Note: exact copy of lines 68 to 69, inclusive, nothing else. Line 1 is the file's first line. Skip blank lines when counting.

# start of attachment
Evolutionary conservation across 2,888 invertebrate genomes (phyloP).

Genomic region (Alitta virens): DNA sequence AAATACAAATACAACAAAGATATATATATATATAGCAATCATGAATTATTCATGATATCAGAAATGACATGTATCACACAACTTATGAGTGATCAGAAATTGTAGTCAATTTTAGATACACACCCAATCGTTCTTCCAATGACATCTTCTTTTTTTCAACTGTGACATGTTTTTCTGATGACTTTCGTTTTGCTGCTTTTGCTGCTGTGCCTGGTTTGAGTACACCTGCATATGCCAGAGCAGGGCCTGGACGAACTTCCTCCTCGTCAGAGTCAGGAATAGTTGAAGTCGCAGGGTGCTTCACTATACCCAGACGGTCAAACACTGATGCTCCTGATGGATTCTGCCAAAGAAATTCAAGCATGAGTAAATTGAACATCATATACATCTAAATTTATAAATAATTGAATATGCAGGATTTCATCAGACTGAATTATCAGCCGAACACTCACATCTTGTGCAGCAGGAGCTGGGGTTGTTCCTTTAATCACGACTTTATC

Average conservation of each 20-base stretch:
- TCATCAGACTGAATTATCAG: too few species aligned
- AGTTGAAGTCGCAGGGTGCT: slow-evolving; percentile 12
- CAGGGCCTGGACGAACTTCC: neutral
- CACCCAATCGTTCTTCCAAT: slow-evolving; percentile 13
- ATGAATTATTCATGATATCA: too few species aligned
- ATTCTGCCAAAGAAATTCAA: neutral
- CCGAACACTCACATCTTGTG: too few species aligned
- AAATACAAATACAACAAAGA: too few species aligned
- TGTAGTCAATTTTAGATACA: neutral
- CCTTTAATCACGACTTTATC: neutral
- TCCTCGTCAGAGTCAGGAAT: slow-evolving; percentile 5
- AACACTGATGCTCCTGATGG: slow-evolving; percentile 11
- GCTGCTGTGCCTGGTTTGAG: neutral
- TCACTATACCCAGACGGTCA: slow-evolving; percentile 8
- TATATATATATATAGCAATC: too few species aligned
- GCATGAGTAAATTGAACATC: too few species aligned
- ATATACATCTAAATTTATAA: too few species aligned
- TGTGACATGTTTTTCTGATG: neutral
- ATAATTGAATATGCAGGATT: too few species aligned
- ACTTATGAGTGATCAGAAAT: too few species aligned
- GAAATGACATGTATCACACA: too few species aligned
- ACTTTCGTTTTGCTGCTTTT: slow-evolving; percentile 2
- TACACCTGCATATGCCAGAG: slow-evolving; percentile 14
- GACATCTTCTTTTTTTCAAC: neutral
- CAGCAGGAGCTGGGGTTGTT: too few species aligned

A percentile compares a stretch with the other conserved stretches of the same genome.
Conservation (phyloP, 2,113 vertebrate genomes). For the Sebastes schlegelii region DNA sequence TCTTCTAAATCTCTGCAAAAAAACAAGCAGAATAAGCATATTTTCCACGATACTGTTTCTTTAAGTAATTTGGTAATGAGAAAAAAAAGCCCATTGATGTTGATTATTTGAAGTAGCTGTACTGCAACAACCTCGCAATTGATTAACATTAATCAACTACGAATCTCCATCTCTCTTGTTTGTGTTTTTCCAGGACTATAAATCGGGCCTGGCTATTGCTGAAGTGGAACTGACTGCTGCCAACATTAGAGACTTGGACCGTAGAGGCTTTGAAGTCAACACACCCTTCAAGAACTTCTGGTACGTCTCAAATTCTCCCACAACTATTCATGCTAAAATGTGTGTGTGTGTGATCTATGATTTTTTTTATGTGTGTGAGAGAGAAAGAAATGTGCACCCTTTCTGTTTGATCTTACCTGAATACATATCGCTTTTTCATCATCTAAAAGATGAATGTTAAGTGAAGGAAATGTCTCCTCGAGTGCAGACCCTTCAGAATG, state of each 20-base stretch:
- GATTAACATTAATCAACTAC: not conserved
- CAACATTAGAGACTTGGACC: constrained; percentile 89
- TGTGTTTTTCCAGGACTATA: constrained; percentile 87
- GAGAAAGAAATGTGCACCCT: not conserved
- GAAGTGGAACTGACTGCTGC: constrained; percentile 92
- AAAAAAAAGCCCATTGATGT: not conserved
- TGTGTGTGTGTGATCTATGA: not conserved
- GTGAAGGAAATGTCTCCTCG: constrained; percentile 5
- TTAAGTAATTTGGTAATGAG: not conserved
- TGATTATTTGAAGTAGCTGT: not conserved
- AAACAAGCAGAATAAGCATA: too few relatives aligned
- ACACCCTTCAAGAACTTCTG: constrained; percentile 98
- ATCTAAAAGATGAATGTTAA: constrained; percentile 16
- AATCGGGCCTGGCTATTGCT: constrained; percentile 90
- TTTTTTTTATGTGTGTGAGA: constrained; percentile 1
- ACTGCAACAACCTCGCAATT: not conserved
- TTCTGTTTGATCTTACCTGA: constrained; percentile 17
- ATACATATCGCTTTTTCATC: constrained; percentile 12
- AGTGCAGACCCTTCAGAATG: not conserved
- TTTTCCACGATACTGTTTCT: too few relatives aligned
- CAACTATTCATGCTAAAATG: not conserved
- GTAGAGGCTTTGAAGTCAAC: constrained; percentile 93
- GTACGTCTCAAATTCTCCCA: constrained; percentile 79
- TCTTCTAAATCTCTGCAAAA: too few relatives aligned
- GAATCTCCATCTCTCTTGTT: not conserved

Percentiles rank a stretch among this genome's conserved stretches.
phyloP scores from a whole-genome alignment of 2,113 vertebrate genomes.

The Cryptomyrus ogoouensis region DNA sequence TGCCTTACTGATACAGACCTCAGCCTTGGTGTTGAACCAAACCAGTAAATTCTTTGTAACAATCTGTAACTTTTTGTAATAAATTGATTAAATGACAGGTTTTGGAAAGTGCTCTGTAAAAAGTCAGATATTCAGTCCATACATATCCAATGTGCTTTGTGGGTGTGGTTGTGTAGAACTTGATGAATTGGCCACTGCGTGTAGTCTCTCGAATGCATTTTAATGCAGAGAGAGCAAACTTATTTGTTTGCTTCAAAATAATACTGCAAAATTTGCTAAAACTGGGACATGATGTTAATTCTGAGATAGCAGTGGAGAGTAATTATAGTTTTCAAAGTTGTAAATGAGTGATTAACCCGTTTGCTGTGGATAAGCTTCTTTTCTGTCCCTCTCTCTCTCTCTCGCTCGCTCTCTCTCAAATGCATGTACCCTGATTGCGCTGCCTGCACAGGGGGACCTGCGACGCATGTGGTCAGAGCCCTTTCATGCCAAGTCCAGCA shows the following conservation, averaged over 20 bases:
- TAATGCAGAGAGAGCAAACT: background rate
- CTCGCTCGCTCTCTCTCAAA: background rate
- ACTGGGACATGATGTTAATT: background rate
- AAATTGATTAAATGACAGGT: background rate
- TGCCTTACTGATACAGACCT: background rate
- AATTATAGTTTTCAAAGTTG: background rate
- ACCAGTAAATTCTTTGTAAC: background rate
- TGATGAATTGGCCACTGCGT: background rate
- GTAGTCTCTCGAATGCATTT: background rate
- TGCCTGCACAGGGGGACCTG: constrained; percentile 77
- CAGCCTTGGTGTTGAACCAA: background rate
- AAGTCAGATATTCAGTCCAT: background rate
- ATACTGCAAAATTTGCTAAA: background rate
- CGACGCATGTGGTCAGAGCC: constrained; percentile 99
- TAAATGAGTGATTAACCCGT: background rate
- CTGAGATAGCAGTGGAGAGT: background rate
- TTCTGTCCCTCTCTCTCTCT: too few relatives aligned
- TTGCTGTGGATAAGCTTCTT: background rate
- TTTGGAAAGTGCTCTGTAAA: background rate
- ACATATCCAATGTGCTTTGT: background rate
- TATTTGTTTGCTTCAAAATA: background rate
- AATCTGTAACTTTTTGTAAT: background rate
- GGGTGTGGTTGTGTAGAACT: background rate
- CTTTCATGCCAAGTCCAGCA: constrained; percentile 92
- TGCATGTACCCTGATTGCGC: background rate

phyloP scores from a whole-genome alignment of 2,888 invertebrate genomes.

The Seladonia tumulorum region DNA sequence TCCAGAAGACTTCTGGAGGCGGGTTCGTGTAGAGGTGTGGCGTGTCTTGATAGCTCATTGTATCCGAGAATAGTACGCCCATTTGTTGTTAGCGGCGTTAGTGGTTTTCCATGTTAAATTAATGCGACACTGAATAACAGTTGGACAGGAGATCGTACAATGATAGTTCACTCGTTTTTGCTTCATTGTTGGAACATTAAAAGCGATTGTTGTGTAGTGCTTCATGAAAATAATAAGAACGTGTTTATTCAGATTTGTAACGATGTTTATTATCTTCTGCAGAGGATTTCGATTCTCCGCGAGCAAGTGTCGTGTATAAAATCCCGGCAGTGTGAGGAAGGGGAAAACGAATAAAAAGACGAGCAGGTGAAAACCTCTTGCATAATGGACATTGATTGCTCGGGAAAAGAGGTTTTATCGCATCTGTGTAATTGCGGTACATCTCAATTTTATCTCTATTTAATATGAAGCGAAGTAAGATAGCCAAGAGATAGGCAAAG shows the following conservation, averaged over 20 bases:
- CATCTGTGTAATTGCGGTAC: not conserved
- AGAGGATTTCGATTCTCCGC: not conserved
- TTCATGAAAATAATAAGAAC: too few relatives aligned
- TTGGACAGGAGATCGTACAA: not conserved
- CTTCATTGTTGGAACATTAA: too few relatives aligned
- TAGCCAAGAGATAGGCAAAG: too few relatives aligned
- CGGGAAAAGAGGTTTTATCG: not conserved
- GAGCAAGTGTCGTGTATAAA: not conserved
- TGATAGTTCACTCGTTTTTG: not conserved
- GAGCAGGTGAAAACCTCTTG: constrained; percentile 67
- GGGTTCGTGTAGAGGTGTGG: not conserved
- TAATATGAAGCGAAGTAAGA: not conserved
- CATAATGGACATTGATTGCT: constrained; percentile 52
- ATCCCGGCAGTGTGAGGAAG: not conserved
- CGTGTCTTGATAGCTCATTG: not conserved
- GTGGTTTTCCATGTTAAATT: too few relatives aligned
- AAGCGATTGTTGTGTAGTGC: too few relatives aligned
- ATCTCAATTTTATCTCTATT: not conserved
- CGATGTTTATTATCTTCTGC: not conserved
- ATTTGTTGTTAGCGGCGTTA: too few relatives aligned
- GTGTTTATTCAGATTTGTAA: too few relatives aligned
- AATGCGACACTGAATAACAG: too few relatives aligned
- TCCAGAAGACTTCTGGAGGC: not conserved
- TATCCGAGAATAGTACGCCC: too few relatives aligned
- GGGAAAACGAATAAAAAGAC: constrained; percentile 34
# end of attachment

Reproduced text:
- TGCCTGCACAGGGGGACCTG: constrained; percentile 77
- CAGCCTTGGTGTTGAACCAA: background rate